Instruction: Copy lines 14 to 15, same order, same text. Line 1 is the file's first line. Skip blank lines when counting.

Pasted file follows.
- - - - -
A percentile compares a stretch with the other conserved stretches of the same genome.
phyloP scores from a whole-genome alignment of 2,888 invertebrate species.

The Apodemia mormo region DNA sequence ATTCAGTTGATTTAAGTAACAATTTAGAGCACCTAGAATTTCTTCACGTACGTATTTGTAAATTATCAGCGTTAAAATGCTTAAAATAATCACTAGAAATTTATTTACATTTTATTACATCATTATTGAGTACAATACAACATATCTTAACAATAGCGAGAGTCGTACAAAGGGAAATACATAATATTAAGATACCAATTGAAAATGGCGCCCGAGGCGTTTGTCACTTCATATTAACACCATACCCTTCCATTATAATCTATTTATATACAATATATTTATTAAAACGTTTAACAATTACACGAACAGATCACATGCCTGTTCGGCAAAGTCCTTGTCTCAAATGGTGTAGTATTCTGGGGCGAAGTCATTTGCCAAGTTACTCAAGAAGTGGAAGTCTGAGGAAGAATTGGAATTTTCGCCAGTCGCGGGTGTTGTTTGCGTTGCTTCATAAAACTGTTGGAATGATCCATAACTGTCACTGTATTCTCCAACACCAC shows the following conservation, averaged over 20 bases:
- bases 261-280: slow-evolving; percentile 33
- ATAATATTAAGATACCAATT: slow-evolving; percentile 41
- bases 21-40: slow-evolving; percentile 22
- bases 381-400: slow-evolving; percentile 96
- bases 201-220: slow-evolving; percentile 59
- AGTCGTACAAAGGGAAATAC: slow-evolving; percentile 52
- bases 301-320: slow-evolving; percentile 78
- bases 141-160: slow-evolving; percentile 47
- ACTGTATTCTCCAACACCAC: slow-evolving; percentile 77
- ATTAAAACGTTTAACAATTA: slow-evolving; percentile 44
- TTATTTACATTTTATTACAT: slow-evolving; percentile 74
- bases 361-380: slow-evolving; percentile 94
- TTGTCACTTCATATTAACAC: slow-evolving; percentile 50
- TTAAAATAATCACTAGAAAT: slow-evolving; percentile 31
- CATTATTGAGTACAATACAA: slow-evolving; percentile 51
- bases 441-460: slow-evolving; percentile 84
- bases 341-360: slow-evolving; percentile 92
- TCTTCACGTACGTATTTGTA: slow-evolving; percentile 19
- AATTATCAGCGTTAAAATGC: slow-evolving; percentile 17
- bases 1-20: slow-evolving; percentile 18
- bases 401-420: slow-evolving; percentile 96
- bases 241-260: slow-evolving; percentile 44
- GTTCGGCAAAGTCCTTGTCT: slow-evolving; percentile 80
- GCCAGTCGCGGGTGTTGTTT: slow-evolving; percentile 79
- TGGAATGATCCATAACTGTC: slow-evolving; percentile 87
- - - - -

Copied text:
- TTATTTACATTTTATTACAT: slow-evolving; percentile 74
- bases 361-380: slow-evolving; percentile 94